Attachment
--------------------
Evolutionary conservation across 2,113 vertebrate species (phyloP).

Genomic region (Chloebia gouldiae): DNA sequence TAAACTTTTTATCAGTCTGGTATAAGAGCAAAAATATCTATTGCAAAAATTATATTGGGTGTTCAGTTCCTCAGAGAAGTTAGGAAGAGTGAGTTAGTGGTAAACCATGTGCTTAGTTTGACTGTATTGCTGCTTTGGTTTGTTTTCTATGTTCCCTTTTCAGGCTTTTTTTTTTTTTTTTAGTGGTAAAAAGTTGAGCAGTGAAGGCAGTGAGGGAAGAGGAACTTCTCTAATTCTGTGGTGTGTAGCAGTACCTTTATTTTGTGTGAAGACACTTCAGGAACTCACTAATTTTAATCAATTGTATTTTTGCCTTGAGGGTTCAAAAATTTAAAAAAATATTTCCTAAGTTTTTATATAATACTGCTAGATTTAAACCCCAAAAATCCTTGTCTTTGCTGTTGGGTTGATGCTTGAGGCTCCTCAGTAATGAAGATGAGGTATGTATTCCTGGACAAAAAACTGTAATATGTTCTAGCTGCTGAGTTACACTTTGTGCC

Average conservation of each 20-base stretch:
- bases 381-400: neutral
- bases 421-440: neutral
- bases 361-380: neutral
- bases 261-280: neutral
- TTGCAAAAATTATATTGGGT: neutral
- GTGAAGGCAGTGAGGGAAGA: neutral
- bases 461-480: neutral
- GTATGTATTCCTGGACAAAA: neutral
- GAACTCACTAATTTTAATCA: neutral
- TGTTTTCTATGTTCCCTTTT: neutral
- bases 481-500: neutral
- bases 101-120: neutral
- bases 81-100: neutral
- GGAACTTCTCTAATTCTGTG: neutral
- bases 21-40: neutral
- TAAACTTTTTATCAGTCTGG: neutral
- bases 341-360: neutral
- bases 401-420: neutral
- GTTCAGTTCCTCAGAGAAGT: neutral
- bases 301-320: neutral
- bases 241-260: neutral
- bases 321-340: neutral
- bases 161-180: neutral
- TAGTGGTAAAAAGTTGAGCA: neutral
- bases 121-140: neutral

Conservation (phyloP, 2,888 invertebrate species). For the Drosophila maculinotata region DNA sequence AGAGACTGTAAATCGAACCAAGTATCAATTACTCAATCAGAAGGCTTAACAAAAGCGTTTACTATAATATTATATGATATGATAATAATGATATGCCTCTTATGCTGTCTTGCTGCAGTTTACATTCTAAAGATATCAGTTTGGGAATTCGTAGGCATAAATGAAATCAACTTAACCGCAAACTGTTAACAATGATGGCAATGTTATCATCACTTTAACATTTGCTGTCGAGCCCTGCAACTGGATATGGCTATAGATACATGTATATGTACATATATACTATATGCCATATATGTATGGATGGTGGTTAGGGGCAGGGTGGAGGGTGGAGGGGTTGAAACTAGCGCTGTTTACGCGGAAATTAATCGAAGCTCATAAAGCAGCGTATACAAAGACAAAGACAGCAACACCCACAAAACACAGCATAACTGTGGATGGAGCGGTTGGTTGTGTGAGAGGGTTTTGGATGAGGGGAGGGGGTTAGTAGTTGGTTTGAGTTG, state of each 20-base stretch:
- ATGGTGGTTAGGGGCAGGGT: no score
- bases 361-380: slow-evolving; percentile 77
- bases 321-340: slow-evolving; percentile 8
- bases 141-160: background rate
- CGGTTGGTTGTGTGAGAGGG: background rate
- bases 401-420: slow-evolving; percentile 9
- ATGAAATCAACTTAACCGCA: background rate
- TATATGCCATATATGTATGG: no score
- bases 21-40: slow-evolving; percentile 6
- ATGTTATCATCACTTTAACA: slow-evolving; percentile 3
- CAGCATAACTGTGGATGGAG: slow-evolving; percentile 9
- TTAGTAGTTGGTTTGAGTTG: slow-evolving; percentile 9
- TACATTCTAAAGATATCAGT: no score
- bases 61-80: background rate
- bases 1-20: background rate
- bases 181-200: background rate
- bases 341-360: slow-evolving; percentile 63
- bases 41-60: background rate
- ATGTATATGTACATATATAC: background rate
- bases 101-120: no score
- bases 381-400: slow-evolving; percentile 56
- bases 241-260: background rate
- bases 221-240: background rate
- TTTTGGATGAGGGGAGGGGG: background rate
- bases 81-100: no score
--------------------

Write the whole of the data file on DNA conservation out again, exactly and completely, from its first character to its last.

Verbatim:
Evolutionary conservation across 2,113 vertebrate species (phyloP).

Genomic region (Chloebia gouldiae): DNA sequence TAAACTTTTTATCAGTCTGGTATAAGAGCAAAAATATCTATTGCAAAAATTATATTGGGTGTTCAGTTCCTCAGAGAAGTTAGGAAGAGTGAGTTAGTGGTAAACCATGTGCTTAGTTTGACTGTATTGCTGCTTTGGTTTGTTTTCTATGTTCCCTTTTCAGGCTTTTTTTTTTTTTTTTAGTGGTAAAAAGTTGAGCAGTGAAGGCAGTGAGGGAAGAGGAACTTCTCTAATTCTGTGGTGTGTAGCAGTACCTTTATTTTGTGTGAAGACACTTCAGGAACTCACTAATTTTAATCAATTGTATTTTTGCCTTGAGGGTTCAAAAATTTAAAAAAATATTTCCTAAGTTTTTATATAATACTGCTAGATTTAAACCCCAAAAATCCTTGTCTTTGCTGTTGGGTTGATGCTTGAGGCTCCTCAGTAATGAAGATGAGGTATGTATTCCTGGACAAAAAACTGTAATATGTTCTAGCTGCTGAGTTACACTTTGTGCC

Average conservation of each 20-base stretch:
- bases 381-400: neutral
- bases 421-440: neutral
- bases 361-380: neutral
- bases 261-280: neutral
- TTGCAAAAATTATATTGGGT: neutral
- GTGAAGGCAGTGAGGGAAGA: neutral
- bases 461-480: neutral
- GTATGTATTCCTGGACAAAA: neutral
- GAACTCACTAATTTTAATCA: neutral
- TGTTTTCTATGTTCCCTTTT: neutral
- bases 481-500: neutral
- bases 101-120: neutral
- bases 81-100: neutral
- GGAACTTCTCTAATTCTGTG: neutral
- bases 21-40: neutral
- TAAACTTTTTATCAGTCTGG: neutral
- bases 341-360: neutral
- bases 401-420: neutral
- GTTCAGTTCCTCAGAGAAGT: neutral
- bases 301-320: neutral
- bases 241-260: neutral
- bases 321-340: neutral
- bases 161-180: neutral
- TAGTGGTAAAAAGTTGAGCA: neutral
- bases 121-140: neutral

Conservation (phyloP, 2,888 invertebrate species). For the Drosophila maculinotata region DNA sequence AGAGACTGTAAATCGAACCAAGTATCAATTACTCAATCAGAAGGCTTAACAAAAGCGTTTACTATAATATTATATGATATGATAATAATGATATGCCTCTTATGCTGTCTTGCTGCAGTTTACATTCTAAAGATATCAGTTTGGGAATTCGTAGGCATAAATGAAATCAACTTAACCGCAAACTGTTAACAATGATGGCAATGTTATCATCACTTTAACATTTGCTGTCGAGCCCTGCAACTGGATATGGCTATAGATACATGTATATGTACATATATACTATATGCCATATATGTATGGATGGTGGTTAGGGGCAGGGTGGAGGGTGGAGGGGTTGAAACTAGCGCTGTTTACGCGGAAATTAATCGAAGCTCATAAAGCAGCGTATACAAAGACAAAGACAGCAACACCCACAAAACACAGCATAACTGTGGATGGAGCGGTTGGTTGTGTGAGAGGGTTTTGGATGAGGGGAGGGGGTTAGTAGTTGGTTTGAGTTG, state of each 20-base stretch:
- ATGGTGGTTAGGGGCAGGGT: no score
- bases 361-380: slow-evolving; percentile 77
- bases 321-340: slow-evolving; percentile 8
- bases 141-160: background rate
- CGGTTGGTTGTGTGAGAGGG: background rate
- bases 401-420: slow-evolving; percentile 9
- ATGAAATCAACTTAACCGCA: background rate
- TATATGCCATATATGTATGG: no score
- bases 21-40: slow-evolving; percentile 6
- ATGTTATCATCACTTTAACA: slow-evolving; percentile 3
- CAGCATAACTGTGGATGGAG: slow-evolving; percentile 9
- TTAGTAGTTGGTTTGAGTTG: slow-evolving; percentile 9
- TACATTCTAAAGATATCAGT: no score
- bases 61-80: background rate
- bases 1-20: background rate
- bases 181-200: background rate
- bases 341-360: slow-evolving; percentile 63
- bases 41-60: background rate
- ATGTATATGTACATATATAC: background rate
- bases 101-120: no score
- bases 381-400: slow-evolving; percentile 56
- bases 241-260: background rate
- bases 221-240: background rate
- TTTTGGATGAGGGGAGGGGG: background rate
- bases 81-100: no score